Peddling Peril

Peddling Peril

How the Secret Nuclear Trade Arms America's Enemies

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From one of the world’s leading experts on nuclear proliferation, a harrowing and revelatory examination of the thriving illicit marketplace for nuclear weapons components and how far the programs of Iran and other rogue nations have progressed.

Based on three decades of experience in tracking nuclear arms smugglers and the efforts of terrorists and rogue states to obtain nuclear capability—including exclusive information from sources deep within the intelligence community and criminal investigators and prosecutors involved in the most high-profile cases against traffickers—top expert David Albright unveils a shocking story of the evolution of the nuclear black market, its vast extent, and how difficult it is to crack down on. So much attention in press coverage and other books has focused almost exclusively on the dealings of Pakistani nuclear scientist A.Q. Khan, but Albright reveals that Khan is only one of a much larger cast of characters in a labyrinthine global proliferation network, and that though Khan is now under house arrest, others are continuing the trade. Taking readers behind the scenes of the hunt, Albright discloses the role of a ring of German and Swiss businessmen, operating under the cover of legitimate companies; reveals the astonishing story of two top Pakistani nuclear scientists meeting regularly with Osama bin Laden to train him about nuclear weaponry; discloses the details of the nuclear reactor that was being built by Syria and the story behind its recent bombing; and describes the disturbing extent of Iran’s nuclear program.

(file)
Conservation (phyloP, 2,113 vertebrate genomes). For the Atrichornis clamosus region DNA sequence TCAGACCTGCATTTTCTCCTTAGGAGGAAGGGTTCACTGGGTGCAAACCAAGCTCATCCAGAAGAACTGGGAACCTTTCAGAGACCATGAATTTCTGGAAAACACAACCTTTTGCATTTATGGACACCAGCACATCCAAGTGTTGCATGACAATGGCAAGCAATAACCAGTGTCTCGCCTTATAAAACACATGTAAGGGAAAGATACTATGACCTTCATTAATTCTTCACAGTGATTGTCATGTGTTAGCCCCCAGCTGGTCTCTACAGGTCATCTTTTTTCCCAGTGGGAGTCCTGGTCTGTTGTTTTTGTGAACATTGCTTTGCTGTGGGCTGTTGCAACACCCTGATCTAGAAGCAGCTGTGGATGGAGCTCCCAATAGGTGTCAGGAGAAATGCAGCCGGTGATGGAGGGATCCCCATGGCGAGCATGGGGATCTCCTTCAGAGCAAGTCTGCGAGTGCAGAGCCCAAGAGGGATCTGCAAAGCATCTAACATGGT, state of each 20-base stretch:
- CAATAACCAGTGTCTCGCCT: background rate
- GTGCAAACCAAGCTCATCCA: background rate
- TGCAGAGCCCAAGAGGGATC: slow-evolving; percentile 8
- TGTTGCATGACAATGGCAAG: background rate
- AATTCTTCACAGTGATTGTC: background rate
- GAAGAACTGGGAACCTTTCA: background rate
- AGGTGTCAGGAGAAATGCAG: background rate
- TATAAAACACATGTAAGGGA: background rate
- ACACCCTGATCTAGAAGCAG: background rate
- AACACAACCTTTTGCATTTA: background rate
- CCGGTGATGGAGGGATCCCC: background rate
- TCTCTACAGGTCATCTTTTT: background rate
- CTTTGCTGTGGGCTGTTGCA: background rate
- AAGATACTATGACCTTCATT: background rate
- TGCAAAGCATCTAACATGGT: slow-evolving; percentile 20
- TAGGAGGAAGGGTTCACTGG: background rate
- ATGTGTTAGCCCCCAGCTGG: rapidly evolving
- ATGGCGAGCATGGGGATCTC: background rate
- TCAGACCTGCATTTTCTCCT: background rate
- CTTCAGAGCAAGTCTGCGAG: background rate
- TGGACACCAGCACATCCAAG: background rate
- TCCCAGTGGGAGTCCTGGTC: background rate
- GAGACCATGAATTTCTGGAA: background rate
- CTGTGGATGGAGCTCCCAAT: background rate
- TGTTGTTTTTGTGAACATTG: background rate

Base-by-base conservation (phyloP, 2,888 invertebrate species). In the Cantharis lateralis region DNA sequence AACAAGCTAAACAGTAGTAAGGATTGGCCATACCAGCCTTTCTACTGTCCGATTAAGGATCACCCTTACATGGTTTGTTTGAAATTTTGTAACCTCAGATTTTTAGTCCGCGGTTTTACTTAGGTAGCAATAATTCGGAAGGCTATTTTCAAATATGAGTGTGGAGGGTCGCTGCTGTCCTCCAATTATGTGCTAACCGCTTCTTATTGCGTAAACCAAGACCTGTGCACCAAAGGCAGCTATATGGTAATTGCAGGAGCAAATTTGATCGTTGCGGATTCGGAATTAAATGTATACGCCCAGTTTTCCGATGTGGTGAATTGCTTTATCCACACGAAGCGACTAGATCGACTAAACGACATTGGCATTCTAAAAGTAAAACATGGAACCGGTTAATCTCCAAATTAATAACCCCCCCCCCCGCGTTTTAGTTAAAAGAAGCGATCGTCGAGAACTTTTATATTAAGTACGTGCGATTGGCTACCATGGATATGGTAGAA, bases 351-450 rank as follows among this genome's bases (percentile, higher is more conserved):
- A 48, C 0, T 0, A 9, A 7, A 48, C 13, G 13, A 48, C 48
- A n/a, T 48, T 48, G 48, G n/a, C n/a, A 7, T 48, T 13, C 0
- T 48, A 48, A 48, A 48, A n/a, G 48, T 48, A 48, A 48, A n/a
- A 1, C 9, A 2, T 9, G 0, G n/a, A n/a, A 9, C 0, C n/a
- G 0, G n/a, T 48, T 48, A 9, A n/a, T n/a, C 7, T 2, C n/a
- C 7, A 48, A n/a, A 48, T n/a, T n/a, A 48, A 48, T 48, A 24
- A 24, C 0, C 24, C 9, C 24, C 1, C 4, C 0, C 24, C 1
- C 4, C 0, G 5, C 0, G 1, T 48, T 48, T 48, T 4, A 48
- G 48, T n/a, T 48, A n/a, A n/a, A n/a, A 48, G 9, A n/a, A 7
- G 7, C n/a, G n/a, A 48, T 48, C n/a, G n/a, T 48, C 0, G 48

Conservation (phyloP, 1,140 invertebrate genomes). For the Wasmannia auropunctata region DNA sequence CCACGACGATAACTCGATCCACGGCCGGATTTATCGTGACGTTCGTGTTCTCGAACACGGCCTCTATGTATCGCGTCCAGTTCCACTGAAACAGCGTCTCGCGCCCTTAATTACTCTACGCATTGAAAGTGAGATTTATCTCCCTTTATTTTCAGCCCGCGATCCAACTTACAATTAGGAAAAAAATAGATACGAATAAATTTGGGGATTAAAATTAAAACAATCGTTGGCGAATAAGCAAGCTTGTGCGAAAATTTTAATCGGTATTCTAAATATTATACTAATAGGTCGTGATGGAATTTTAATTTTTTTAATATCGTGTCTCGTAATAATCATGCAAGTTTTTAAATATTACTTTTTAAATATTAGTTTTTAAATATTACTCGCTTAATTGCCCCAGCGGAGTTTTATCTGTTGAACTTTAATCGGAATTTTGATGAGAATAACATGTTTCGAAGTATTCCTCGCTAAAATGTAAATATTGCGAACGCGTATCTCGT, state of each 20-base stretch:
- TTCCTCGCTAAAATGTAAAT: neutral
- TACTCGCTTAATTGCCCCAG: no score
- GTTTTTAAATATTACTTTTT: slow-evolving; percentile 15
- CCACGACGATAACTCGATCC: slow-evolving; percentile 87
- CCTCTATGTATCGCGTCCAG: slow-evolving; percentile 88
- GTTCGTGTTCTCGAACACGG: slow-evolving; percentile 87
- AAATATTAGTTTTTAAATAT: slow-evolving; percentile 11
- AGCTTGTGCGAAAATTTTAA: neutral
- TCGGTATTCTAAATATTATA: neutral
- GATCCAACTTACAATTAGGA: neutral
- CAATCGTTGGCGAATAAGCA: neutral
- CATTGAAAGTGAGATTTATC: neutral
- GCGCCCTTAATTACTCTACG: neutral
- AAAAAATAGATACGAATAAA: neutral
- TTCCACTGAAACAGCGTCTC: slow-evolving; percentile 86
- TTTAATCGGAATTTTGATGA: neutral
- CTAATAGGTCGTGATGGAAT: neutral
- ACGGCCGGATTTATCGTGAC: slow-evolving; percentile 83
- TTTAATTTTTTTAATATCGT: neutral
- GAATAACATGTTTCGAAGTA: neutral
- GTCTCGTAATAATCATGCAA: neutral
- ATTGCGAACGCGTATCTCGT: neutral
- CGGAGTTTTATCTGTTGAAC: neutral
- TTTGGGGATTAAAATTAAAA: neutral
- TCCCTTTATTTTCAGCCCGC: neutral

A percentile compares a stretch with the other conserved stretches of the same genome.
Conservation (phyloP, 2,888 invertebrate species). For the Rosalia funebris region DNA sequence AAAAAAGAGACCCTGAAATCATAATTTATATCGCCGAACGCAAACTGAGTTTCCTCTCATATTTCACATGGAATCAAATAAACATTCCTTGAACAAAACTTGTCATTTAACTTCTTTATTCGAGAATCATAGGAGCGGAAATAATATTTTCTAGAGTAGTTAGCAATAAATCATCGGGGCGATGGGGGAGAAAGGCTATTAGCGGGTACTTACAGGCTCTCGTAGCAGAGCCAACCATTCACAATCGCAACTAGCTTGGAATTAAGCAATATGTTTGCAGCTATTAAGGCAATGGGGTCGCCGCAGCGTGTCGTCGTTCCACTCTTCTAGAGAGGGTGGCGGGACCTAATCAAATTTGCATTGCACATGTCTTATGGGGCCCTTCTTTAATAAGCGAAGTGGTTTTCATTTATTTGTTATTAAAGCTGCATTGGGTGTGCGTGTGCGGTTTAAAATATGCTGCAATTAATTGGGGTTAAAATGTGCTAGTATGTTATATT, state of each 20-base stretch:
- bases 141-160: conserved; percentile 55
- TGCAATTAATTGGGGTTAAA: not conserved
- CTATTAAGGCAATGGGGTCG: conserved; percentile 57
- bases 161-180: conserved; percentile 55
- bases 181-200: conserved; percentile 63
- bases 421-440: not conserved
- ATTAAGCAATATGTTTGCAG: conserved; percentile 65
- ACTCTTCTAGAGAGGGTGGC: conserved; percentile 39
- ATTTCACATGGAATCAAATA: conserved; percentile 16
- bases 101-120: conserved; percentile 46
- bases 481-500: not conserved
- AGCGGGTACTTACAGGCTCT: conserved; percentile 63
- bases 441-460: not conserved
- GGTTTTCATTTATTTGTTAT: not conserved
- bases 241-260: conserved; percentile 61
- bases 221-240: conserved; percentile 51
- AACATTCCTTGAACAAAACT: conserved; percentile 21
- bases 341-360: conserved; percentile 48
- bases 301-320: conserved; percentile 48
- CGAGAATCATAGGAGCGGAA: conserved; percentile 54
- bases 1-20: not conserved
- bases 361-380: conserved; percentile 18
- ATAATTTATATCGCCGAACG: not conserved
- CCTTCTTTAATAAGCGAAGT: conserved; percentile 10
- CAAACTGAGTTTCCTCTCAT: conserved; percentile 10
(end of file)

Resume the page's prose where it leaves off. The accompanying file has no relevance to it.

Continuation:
Peddling Peril
is a must read for anyone concerned about this great threat to world security.
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  • Free Press | 
  • 304 pages | 
  • ISBN 9781476745763 | 
  • April 2013
List Price $19.99
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Read an Excerpt

ONE

Out of the Cold


December 1975 was a busy time at the tiny single terminal at Amsterdam’s Schiphol airport. Amid the holiday travelers was a young man traveling with his wife and two small daughters. To any casual observer, this handsome, personable man appeared no different from any of the other harried vacationers and tourists.

In fact, Dr. Abdul Qadeer Khan was fleeing to Pakistan, having pulled off history’s most dangerous act of nuclear espionage.

Khan was “coming out of the cold”1 just as Dutch authorities were growing suspicious of his activities in the fall of 1975. A... see more

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